Healthy Veins in Planes, Trains and Automobiles

Originally published in the November 2016 issue of Tampa Bay Parenting Magazine.

Holidays tend to mean travel for many people, whether by car, airplane, or train, which means lots of sitting.  To learn about ways to reduce the chances of blood clots during the holidays, we talked with Karen Pittman, of Vein911, about ways to keep our veins healthy during all the traveling and sitting.  She shared answers to some common questions.

Vein 911: Dr. Chris Pittman and family

1)  If I’m traveling for the holidays, do I really need to worry about my veins? 

If you’re going to be sitting for a long period of time, the circulation in your legs will be limited and this increases your risk of a blood clot known as deep vein thrombosis (DVT). Symptoms of a DVT include leg pain or tenderness, swelling, redness and increased warmth in the leg.

DVT starts in the leg and the clot can break off and travel through the blood stream and lodge in the lungs. This is called pulmonary embolism (PE) and can cause chest pain, shortness of breath and death. Nearly 1 million Americans are affected by DVT/PE each year and nearly 100,000 die of DVT/PE.

Your level of risk depends on the duration of travel as well as on whether you have any other risks for blood clots. Most people who develop travel-associated blood clots have one or more other risks for blood clots, such as:

  • Older age
  • Obesity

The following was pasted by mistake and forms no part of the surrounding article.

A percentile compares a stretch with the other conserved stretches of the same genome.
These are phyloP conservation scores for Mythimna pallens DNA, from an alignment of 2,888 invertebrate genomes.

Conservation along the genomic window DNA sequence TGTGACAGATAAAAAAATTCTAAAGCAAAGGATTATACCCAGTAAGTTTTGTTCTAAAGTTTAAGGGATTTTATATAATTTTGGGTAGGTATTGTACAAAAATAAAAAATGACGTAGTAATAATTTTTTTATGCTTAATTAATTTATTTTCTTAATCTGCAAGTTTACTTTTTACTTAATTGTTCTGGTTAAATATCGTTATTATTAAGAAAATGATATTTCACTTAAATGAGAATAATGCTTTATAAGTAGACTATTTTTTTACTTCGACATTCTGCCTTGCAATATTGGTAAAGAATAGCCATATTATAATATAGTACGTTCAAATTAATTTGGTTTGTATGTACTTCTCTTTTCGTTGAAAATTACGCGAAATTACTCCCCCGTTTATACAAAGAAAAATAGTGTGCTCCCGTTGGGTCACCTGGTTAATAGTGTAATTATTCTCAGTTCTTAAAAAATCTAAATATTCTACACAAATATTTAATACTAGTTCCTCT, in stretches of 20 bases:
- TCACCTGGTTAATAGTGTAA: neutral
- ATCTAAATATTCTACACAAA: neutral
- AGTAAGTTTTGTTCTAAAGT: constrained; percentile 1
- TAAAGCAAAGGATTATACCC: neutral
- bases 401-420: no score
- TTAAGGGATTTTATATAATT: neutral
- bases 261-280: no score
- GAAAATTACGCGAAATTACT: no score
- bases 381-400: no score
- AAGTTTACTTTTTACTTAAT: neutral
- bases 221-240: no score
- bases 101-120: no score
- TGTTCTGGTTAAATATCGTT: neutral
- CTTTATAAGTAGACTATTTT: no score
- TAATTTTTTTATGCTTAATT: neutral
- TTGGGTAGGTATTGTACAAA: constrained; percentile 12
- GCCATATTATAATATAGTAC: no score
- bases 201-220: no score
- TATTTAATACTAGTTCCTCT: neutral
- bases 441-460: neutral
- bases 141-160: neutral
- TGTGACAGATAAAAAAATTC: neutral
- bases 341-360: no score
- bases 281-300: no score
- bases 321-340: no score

• Varicose veins
  • Limited mobility
  • Recent surgery or injury
  • Pregnancy and the postpartum period
  • Use of estrogen-containing contraceptives
  • Hormone replacement therapy
  • Active cancer or recent cancer treatment
  • Previous blood clot or a family history of blood clots

2)  What are your top tips for healthy legs as we head into the holiday season?

If you are traveling and sitting for many hours in a car or airplane here are a few things you can do:

  • Walk around every 2-3 hours.
  • Try not to sleep more than four hours at a time.
  • Drink plenty of water.
  • Wear loose-fitting clothing.

Exercise your legs while you’re sitting by:

  • Raising and lowering your heels while keeping your toes on the floor
  • Raising and lowering your toes while keeping your heels on the floor
  • Tightening and releasing your leg muscles

Wearing a good quality pair of graduated compression hose are an excellent prevention measure! Compression hose help prevent clots from forming by accelerating blood flow in your deep veins.

All compression hose are not equal. There are many compression hose on the market but most are not high quality graduated compression hose. Quality, graduated compression hose should be measured and fitted to your legs. Graduated compression hose will make your legs feel terrific and also help you when you expect to be on your feet all day.

3)  I know compression hose can help, but they are just not attractive. 

Compression hose have come a long way from the thick, ugly beige hose that most of us think of when we hear the words “compression hose.”  There are several companies that make very attractive hose that are sheer or come in a variety of colors and patterns. Medical grade graduated compression hose come in panty hose, thigh-high and knee high styles.

 

About the Author

Karen Pittman, Vein 911

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